first semester, and the course was offered in January. The Jan Plan course was intense,
because we had to cram three and a half months into one month. I do not know why, but
that term was the most fun I had ever had in a class. As we attempted to perform what we
had learned in front of our classmates, we laughed like tickled samurai. Also, the feeling
of infiltrating the impenetrable was quite rewarding. Prindle Sensei's teaching style
and attitude touched something off in me, something that said, essentially, "I want to
communicate with her! (not in English, of course)," and, perhaps more significantly,
"I want to communicate with 'them'."
Well, time went on, and I took Japanese
every semester. The great thing was that, unlike French, no one had a head start with
Japanese. I realized that Japanese was a new start for me after some discouraging
years studying French in high school. By the time I went to Japan
my junior semester abroad, I had the basics down, but I was not confident in the least.
Then, that semester abroad, I had the best time of my life. The Japanese people I
met were so kind to me. And, my life and education in America had, unbeknownst to me,
been training me for Japan. Suddenly, in Japan, my jokes, thoughts, beliefs seemed,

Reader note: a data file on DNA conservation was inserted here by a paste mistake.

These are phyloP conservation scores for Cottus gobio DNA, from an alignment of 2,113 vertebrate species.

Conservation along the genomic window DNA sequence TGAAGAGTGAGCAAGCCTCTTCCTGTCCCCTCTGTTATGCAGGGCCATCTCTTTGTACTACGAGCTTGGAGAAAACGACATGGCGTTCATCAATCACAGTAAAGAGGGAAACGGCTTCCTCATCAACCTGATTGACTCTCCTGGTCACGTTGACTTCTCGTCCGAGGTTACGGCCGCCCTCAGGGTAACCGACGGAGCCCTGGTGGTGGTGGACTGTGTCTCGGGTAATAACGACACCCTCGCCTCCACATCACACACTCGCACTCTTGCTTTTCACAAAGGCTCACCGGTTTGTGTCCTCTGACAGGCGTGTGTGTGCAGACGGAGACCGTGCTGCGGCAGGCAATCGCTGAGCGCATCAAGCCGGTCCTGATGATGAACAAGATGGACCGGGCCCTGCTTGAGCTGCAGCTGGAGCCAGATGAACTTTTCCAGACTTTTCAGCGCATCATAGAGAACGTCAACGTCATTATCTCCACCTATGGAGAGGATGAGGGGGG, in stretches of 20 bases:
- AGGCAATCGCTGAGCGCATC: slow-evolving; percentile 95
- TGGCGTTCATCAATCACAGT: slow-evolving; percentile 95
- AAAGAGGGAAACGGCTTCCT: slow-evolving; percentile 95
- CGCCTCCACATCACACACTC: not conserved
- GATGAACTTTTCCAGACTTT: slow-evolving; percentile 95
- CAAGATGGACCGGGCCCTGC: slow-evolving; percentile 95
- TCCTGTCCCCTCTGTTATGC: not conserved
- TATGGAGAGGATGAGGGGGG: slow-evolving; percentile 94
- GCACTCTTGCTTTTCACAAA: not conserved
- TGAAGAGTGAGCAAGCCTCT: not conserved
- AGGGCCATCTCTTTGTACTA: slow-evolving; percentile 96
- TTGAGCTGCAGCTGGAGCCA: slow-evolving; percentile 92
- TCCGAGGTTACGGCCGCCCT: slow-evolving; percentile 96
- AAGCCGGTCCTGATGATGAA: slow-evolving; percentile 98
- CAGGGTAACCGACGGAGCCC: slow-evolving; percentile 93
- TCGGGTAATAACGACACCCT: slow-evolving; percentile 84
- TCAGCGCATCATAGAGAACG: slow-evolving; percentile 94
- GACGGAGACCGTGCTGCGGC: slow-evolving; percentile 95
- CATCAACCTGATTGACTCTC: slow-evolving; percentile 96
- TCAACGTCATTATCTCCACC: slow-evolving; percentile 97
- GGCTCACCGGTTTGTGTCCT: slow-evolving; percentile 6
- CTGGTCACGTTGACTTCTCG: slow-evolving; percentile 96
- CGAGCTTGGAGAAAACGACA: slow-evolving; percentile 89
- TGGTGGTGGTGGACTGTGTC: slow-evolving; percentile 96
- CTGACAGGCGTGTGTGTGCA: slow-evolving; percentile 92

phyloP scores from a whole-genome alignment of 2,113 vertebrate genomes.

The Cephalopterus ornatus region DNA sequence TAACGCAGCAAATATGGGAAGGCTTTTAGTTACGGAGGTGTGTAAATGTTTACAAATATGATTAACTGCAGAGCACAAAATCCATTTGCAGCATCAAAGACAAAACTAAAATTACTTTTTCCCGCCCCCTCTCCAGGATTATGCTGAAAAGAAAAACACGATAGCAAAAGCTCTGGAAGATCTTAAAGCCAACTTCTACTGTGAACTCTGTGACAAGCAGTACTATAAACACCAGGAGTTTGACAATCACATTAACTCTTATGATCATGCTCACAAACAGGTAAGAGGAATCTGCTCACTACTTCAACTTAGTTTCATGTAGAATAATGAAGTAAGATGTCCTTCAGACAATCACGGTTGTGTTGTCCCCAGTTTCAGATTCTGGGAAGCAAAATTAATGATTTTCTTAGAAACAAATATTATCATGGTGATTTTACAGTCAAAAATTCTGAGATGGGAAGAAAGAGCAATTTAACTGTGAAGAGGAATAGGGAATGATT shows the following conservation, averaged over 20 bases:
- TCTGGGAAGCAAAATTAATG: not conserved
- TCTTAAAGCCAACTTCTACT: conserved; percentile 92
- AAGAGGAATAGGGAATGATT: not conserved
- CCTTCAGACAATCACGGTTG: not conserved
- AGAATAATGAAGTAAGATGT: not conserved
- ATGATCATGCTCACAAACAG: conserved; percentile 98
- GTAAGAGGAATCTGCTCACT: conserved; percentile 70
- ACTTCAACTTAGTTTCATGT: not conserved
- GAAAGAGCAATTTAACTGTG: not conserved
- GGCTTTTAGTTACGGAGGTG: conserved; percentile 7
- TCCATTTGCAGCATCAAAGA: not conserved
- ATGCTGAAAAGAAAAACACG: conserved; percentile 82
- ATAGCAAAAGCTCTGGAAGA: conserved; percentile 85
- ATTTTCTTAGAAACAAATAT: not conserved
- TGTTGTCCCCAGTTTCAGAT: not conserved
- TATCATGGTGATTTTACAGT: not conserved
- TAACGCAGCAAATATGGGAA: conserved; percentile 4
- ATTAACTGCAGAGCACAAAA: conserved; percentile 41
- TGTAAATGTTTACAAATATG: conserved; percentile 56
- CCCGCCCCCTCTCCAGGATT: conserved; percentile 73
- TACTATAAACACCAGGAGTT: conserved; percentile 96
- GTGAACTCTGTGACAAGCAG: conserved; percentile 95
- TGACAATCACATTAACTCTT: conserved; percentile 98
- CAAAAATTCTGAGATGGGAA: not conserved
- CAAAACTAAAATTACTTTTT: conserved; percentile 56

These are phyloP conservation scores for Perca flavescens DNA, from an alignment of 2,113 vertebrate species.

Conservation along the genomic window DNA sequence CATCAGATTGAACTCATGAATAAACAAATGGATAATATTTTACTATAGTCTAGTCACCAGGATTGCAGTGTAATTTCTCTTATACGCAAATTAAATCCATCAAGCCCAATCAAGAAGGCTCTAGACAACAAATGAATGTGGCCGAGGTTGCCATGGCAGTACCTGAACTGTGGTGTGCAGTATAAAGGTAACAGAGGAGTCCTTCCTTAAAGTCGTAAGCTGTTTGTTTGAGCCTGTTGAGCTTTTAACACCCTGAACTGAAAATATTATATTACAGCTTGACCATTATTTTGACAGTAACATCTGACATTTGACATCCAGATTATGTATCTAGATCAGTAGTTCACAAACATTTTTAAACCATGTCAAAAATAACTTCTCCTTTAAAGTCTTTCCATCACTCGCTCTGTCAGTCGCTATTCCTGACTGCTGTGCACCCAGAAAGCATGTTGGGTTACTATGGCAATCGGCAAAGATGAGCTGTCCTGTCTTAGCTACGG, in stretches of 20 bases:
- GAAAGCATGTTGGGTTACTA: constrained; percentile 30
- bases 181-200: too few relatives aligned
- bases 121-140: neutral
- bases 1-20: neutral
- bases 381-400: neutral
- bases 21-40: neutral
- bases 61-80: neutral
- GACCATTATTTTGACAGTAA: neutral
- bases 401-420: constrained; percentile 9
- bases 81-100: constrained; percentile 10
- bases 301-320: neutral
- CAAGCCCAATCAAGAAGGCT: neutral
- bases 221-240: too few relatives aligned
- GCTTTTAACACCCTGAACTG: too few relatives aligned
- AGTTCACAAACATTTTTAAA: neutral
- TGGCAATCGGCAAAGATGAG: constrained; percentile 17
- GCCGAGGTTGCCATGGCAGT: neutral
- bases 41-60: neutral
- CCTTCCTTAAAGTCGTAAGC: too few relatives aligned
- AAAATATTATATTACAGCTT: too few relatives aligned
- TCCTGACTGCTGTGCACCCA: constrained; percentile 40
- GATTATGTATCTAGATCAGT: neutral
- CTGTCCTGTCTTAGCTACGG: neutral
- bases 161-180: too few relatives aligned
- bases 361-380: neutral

well, creative to this culture! I fell in love with Japan.
After graduation, I taught English in Japan on the JET Program. I studied the language
intensely and had the time of my life. I first met "Japan" in the winter of 1989. It is
now 1998, and I am a second year law student who is taking a year off from the law to go
back to Japan as a law/international student. I think oversleeping my French placement
test was not such a bad thing.
A Message from
Thinking about what got me interested in Japanese, I came up with --
Japanese was different, not just another thing alot of people know. This is what got me
Here are a few thoughts I had but I am not sure they will be of much help.
I could suggest you stress the point to students that they will be able to learn hiragana
within the first semester and progress to Kanji in the second. I think you may have to
"advertise" Japanese as a language that does not take years to learn the basics of the
language with Kanji/hiragana. Alot of students never consider